Social Security Apply - on or after 18th birthday (only applications for extenuating circumstances will be accepted before age 18)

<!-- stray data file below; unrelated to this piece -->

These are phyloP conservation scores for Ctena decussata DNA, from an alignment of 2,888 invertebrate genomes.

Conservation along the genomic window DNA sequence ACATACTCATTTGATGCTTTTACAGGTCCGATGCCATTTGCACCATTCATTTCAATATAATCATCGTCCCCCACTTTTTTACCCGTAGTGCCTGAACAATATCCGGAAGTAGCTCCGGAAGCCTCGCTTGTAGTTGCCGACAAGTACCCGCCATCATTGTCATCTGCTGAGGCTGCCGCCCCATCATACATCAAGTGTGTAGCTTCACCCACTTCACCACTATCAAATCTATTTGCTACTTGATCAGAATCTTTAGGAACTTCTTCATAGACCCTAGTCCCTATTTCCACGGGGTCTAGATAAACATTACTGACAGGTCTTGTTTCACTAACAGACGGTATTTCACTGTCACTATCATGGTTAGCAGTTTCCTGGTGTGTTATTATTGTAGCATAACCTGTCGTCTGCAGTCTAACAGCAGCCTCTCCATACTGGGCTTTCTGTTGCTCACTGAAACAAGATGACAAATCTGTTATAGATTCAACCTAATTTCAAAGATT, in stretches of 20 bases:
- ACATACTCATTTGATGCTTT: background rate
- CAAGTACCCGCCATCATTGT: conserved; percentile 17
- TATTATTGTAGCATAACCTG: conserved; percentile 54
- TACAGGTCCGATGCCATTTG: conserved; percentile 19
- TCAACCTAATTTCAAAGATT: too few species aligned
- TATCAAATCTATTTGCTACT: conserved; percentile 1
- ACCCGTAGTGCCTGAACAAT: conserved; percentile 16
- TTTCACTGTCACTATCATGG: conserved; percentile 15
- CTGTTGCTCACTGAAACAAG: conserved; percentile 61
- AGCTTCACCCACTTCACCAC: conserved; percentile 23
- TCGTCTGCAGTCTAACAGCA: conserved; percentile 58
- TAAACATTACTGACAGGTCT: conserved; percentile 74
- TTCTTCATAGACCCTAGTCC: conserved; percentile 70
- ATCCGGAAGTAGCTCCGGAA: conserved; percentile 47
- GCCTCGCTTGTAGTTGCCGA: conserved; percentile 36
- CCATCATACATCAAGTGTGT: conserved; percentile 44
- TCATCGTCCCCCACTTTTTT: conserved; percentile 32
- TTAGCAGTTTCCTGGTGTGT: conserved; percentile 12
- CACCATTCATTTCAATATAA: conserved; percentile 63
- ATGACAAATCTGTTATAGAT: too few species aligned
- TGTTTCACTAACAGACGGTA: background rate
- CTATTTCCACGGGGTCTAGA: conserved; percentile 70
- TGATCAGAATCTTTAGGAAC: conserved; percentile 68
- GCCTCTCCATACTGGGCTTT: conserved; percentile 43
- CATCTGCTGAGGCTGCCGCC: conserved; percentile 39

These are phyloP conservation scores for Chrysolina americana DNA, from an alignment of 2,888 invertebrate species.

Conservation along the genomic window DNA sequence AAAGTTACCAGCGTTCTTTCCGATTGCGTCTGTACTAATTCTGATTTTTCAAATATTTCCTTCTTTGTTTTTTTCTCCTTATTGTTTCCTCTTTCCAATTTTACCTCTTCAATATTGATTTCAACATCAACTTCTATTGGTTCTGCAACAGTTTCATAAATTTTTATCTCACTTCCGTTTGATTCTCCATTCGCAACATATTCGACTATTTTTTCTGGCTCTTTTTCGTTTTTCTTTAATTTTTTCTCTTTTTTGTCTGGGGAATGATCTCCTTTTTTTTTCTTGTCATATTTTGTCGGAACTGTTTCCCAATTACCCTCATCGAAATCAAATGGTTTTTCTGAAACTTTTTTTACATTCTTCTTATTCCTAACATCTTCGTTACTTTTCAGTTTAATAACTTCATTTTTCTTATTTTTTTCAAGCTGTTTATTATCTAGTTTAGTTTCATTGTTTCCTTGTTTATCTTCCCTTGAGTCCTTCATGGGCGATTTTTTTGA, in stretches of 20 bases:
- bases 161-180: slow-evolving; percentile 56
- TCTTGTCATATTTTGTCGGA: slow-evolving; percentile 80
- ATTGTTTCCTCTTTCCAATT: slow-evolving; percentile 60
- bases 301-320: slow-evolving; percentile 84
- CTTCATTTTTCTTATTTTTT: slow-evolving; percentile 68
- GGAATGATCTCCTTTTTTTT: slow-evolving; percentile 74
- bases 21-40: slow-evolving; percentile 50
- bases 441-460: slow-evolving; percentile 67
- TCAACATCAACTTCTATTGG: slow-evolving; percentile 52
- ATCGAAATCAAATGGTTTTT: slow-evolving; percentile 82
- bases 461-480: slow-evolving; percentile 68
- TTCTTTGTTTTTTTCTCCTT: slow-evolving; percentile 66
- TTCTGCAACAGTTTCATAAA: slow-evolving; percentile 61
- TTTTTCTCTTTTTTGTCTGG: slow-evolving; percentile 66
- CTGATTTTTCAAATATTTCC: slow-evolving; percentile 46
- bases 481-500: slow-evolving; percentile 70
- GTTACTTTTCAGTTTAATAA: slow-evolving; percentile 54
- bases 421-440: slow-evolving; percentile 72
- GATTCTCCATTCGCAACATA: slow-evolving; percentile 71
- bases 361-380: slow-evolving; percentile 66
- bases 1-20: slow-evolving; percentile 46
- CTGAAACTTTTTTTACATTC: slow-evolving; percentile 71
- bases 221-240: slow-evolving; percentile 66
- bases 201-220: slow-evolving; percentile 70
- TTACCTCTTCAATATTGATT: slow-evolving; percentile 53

Social Security Phone (Nat'l) : 1-800-772-1213 TTY : 1-800-325-0778 Social Security Office Hours : MON - TU & THURS - FRI: 09:00 AM - 04:00 PM; WED: 09:00 AM - 12:00 PM; SAT & SUN: CLOSED socialsecurity.gov/disabilityssi/apply.html 1. The main difference between Social Security Disability (SSD, or SSDI) and Supplemental Security Income (SSI) is the fact that SSD is available to workers who have accumulated a sufficient number of work credits, while SSI disability benefits are available to low-income individuals who have either never worked or who haven't earned enough work credits to qualify for SSD. 2. While many people don't distinguish between SSI (Supplemental Security Income) and SSDI (Social Security Disability Insurance), they are two completely different governmental programs. While both programs are overseen and managed by the Social Security Administration, and medical eligibility is determined in the same manner for both programs, there are distinct differences between the two. 3. What Is SSI? Supplemental Security Income is a program that is strictly need-based, according to income and assets, and is funded by general fund taxes. SSI is called a "means-tested program," meaning it has nothing to do with work history, but strictly with financial need. To meet the SSI income requirements, you must have less than $2,000 in assets (or $3,000 for a couple) and a very limited income. Disabled people who are eligible under the income requirements for SSI are also able to receive Medicaid in the state they reside in. Most people who qualify for SSI will also qualify for food stamps, and the amount an eligible person will receive is dependent on where they live and the amount of regular, monthly income they have. SSI benefits will begin on the first of the month when you first submit your application. 4. What Is SSDI? Social Security Disability Insurance is funded through payroll taxes. SSDI recipients are considered "insured" because they have worked for a certain number of years and have made contributions to the Social Security trust fund in the form of FICA Social Security taxes. SSDI candidates must be younger than 65 and have earned a certain number of "work credits." After receiving SSDI for two years, a disabled person will become eligible for Medicare. Under SSDI, a disabled person's spouse and children dependents are eligible to receive partial dependent benefits, called auxiliary benefits. However, only adults over the age of 18 can receive the SSDI disability benefit. You can apply for Social Security or SSI payments for your child by calling Social Security toll-free at 1-800-772-1213 or by visiting your local Social Security office. If you are applying for SSI payments for your child, you should have his or her Social Security number and birth certificate with you when you apply. If you are applying for SSDI benefits for your child, please have your own Social Security number with you in addition to the child’s Social Security number and birth certificate. SSA Publication No. 64-030, (2015 Red Book), January 2015, ICN 436900 (Español). The Red Book serves as a general reference source about the employment-related provisions of Social Security Disability Insurance and the Supplemental Security Income Programs for educators, advocates, rehabilitation professionals, and counselors who serve people with disabilities. http://ssa.gov/redbook/ My Social Security Account is a personalized online account that Social Security beneficiaries and Supplemental Security Income (SSI) recipients can use to access their benefit verification letter, payment history, and earnings record instantly using their online account. People age 18 and older can sign up for an account atsocialsecurity.gov/myaccount.